When my friends boast about doing an ungodly 6 a.m. spin class or eating quinoa for dinner, I can’t help but feel lousy about the 17 french fries I stole off my child’s plate earlier in the day. My friends are mostly an active bunch and, not surprisingly, they motivate me to get off my ass and do the same. Turns out it’s the same way with kids.
A new study shows that children are more physically active when they have friends who exercise. Researchers looked at 81 racially diverse public school students involved in after-school programs over a 12-week period. They asked them the names of their friends, and also had them wear accelerometers (a device that measures physical activity) during playtime.
The end result? Children adjusted their activity levels to match those of their friends during the 12-week period. Those who hung out with more active kids were more likely to increase their physical activity levels, while those befriended more sedentary children became less active.
“Friendship ties may play a critical role in setting physical activity patterns in children as young as 5 to 12 years,” said study co-author Sabina Gesell of Vanderbilt University School of Medicine in Nashville. “We see evidence that the children are mirroring, emulating or adjusting to be similar to their friends. And that’s exciting because we saw meaningful changes in activity levels in 12 weeks.”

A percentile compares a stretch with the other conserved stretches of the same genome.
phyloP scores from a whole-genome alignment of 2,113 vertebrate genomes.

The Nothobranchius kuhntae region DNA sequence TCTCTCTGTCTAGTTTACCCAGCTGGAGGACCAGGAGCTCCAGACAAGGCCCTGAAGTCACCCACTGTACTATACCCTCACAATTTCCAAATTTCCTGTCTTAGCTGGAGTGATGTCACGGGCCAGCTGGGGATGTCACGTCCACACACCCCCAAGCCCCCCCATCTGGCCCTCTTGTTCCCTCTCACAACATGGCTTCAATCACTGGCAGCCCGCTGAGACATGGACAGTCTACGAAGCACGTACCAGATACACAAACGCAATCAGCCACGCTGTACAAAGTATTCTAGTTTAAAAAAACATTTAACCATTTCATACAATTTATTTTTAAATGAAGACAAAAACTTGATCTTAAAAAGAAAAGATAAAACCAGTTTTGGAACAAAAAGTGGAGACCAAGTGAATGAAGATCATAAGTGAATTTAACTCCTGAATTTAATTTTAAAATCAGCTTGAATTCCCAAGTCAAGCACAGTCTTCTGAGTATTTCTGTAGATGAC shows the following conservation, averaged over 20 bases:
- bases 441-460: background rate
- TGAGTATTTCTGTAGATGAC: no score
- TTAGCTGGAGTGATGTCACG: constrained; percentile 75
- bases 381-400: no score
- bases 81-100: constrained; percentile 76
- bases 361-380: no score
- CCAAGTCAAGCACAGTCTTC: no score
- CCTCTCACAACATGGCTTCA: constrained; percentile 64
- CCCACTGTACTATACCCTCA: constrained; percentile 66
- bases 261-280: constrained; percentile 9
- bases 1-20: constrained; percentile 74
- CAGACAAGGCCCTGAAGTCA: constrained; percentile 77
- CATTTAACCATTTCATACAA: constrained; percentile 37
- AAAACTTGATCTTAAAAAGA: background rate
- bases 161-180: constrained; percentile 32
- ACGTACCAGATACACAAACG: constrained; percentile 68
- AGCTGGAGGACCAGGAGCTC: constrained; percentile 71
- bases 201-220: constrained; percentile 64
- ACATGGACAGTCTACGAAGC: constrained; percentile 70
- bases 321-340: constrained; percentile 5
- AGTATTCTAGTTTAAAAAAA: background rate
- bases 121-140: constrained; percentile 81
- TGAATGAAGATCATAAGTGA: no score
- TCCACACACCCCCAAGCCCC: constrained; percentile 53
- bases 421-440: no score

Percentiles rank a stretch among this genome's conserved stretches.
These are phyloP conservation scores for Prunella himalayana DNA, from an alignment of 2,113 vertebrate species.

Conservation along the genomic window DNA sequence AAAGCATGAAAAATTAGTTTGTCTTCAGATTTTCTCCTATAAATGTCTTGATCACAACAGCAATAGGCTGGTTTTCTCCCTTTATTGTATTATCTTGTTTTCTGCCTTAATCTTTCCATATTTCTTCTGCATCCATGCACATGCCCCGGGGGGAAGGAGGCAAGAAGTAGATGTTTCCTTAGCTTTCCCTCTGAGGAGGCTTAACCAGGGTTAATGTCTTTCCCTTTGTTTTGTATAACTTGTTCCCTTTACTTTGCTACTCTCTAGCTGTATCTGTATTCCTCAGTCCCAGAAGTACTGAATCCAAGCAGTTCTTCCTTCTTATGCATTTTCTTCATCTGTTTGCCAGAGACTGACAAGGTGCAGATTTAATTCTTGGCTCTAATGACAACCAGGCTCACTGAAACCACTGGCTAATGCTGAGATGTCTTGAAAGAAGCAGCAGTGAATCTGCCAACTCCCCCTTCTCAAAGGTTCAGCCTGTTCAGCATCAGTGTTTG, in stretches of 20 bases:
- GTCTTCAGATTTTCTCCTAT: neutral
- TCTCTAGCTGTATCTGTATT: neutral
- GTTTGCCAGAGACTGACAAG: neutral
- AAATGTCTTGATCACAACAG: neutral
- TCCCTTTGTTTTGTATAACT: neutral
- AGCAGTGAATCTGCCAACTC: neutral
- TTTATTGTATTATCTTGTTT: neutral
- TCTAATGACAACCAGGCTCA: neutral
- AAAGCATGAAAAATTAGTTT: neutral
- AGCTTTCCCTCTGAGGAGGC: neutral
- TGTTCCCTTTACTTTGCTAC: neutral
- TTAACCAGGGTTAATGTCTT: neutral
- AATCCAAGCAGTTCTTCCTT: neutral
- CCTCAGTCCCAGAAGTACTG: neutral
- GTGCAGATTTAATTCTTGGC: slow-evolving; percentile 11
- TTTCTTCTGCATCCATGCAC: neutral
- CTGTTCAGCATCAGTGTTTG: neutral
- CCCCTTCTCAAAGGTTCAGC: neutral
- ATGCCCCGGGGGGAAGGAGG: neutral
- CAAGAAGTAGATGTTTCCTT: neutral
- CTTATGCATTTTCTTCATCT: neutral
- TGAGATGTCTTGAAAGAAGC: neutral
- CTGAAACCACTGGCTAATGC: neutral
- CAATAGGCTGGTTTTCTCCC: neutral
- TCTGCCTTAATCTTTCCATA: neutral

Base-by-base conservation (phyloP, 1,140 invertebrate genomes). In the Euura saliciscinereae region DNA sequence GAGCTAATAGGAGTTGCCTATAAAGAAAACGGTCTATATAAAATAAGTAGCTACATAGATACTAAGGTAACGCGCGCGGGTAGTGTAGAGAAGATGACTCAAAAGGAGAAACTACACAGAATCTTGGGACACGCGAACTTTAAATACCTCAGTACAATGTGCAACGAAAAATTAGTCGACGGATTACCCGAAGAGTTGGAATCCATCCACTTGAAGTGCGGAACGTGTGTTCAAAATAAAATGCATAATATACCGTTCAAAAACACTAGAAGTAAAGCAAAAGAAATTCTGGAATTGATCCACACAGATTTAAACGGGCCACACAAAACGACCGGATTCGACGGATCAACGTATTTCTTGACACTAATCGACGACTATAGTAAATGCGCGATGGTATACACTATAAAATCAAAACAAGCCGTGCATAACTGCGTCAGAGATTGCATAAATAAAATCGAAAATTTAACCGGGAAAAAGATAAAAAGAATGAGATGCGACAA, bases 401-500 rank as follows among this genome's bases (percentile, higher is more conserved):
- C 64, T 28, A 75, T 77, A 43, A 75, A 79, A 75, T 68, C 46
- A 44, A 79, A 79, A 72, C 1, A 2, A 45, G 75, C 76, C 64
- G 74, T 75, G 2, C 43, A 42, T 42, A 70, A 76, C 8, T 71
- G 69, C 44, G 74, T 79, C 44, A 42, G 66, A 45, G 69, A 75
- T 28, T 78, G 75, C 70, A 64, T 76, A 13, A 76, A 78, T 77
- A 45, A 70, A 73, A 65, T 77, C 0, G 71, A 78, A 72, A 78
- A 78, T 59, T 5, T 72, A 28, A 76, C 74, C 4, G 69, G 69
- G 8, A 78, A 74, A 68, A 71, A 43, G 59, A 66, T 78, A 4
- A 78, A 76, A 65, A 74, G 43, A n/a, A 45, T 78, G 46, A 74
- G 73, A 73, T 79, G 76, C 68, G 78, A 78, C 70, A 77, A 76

What’s exciting about these findings is that they can be used to help fight obesity in children. ”This is a novel approach to obesity prevention,” Gesell told TIME magazine. ”None of the approaches to combating obesity are really working now, and we need a new approach. The social environment does carry more power than we have given it credit for, so we should leverage that intentionally.”